A spokesperson for Woman’s Hospital in Baton Rouge, where Davis received prenatal care, said the hospital could not comment on individual cases. Regarding the state’s abortions bans, the spokesperson, Caroline Isemann, said: “We must look at each patient’s individual circumstances and remain in compliance with all current state laws to the best of our ability.”

Davis, 36, who is now a little over 13 weeks pregnant, and her partner were struggling to understand their options, said Davis’ brother-in-law, LaMont Cole, a city council member in Baton Rouge. On Friday, he said they had hired Ben Crump, a lawyer who has represented families affected by police violence. Crump said in a statement Friday that Davis would travel to another state to get an abortion and was starting a GoFundMe account to cover the cost. But a drive to Florida, which would be the closest state to get the procedure, would be challenging for Davis, a stay-at-home mother to two teenagers and a toddler, while also working as a content creator showcasing Black hairstyles.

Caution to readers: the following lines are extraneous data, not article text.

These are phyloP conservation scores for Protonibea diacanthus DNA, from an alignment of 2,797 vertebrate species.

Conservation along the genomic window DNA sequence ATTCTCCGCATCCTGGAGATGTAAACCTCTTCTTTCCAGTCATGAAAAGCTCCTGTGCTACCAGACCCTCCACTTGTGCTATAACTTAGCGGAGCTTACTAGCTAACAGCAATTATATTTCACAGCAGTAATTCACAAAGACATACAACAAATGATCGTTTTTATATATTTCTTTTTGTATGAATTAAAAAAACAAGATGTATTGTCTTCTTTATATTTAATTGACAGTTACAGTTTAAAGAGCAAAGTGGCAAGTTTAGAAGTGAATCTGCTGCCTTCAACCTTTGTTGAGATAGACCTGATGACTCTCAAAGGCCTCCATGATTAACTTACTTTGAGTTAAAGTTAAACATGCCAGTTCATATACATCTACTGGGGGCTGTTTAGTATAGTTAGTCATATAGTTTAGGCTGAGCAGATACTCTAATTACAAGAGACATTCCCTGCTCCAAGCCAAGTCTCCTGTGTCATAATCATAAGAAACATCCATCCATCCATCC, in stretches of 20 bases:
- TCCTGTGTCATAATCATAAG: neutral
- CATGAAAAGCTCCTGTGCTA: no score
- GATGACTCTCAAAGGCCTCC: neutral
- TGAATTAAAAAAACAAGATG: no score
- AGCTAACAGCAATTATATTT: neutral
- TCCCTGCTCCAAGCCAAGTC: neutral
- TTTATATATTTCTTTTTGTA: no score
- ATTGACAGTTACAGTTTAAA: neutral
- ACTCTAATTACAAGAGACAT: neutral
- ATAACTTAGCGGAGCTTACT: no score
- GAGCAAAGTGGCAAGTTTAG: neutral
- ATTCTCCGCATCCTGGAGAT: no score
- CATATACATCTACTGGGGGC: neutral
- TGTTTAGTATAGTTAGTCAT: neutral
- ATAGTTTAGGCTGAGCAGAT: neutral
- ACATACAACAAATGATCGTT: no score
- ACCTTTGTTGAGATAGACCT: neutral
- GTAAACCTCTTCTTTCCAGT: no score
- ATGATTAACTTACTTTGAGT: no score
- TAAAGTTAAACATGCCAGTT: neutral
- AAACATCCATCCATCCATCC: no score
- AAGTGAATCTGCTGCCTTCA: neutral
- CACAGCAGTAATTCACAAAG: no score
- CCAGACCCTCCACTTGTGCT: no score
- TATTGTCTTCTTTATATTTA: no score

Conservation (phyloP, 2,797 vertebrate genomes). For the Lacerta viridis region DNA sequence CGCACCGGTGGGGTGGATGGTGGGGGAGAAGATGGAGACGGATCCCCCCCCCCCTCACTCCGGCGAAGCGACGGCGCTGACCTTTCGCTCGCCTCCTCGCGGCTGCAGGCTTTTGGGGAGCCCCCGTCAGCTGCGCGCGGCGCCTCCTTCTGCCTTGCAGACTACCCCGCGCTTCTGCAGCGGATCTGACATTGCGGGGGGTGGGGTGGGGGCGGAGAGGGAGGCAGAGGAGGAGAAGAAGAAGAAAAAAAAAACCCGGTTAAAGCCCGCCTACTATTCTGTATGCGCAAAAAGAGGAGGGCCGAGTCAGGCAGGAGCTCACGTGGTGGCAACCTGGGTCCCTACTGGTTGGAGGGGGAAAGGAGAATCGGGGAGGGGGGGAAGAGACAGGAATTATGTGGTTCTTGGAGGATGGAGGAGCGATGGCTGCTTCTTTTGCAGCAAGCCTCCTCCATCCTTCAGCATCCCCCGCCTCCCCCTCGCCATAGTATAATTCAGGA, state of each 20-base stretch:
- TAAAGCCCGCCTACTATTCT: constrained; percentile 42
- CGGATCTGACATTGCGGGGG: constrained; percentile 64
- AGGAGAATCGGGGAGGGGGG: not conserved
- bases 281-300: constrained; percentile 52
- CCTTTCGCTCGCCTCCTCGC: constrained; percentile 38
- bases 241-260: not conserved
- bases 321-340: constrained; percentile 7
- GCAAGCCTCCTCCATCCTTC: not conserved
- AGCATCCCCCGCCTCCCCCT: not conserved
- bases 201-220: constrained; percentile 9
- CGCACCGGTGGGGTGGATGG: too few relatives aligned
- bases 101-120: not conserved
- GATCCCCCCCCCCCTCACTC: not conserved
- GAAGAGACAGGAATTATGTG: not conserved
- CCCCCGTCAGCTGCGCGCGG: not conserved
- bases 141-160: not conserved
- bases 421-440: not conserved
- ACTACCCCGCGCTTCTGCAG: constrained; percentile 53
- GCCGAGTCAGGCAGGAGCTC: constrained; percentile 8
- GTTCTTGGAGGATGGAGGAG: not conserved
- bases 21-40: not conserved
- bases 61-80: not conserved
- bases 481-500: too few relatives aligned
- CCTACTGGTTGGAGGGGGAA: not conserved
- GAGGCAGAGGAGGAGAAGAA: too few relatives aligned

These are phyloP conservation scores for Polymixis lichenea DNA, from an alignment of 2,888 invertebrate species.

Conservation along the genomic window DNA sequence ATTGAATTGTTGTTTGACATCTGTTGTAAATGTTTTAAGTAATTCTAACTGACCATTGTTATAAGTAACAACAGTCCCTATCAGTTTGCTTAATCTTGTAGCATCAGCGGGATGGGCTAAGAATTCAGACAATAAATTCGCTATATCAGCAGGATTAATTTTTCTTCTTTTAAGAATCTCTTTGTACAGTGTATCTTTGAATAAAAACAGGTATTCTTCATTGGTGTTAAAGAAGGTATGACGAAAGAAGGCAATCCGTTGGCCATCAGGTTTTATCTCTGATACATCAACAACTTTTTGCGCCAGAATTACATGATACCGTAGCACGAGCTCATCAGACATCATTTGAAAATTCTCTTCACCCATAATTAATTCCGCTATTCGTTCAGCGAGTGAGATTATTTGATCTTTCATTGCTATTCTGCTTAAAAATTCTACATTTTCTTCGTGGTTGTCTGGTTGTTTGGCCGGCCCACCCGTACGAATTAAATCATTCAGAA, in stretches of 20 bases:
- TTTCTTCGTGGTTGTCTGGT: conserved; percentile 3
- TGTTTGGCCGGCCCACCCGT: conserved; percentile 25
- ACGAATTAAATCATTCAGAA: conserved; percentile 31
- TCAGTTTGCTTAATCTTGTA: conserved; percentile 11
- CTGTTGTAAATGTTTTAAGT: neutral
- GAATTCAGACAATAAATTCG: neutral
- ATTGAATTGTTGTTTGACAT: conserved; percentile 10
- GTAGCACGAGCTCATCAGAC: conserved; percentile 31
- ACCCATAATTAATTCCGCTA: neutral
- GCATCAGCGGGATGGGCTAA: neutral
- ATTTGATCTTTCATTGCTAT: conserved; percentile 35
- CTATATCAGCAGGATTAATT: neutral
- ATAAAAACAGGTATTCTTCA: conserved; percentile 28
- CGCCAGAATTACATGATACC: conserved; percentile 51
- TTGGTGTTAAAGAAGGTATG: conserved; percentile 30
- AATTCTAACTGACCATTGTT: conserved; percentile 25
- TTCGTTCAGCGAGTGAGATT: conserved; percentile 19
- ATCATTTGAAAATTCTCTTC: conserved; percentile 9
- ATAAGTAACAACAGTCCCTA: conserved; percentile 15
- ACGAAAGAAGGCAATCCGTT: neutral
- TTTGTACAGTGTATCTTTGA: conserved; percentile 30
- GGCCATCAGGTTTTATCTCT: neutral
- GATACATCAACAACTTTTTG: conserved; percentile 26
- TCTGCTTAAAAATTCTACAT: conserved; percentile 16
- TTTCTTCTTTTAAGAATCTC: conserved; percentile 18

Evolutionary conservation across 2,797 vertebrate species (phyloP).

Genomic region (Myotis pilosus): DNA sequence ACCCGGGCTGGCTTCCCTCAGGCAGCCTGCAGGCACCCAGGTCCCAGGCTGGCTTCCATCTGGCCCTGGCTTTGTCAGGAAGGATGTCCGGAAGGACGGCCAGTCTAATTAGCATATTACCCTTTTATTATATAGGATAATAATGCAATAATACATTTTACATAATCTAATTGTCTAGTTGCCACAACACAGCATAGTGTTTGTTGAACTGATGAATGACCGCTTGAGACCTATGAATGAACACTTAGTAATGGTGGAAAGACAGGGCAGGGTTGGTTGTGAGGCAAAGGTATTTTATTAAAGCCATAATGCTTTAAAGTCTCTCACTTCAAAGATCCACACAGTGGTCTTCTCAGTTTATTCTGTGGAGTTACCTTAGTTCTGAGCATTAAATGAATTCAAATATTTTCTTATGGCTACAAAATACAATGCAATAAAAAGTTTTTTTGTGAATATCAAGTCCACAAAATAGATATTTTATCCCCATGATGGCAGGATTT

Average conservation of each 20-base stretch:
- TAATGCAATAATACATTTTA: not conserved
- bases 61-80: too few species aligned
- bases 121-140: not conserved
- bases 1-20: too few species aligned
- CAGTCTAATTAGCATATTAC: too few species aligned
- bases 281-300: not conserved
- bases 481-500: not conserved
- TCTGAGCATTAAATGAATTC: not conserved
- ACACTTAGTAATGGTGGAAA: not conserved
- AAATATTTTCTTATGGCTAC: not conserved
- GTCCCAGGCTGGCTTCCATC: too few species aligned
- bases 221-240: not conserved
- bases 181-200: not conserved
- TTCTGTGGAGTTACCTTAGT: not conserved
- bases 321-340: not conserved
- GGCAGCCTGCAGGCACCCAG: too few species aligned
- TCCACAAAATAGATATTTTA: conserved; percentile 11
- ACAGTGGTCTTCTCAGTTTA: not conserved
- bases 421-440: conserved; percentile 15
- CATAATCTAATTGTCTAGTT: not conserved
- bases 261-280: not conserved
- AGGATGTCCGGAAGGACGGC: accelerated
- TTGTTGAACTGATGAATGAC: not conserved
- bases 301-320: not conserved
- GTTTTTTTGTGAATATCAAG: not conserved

“Regardless of what Louisiana lawmakers claim, the law is having its intended effect, causing doctors to refuse to perform abortions even when they are medically necessary out of fear of losing their medical licenses or facing criminal charges,” Crump said in the statement.

Since the Supreme Court’s ruling in June, doctors, patients and state officials across the country have scrambled to navigate the new abortion bans and especially, they say, the murkiness surrounding exemptions. Complicating matters is a patchwork of new legislation that is often temporarily suspended because of legal fights.

More than a dozen states ban abortion from conception or within the first several weeks of pregnancy. Most of those bans include narrow exceptions to save the life of the pregnant woman or allow abortion in cases in which the fetus has a fatal medical condition. But interpreting those exceptions properly is an emerging issue for doctors and hospitals, who fear hefty fines and prison sentences if they get it wrong.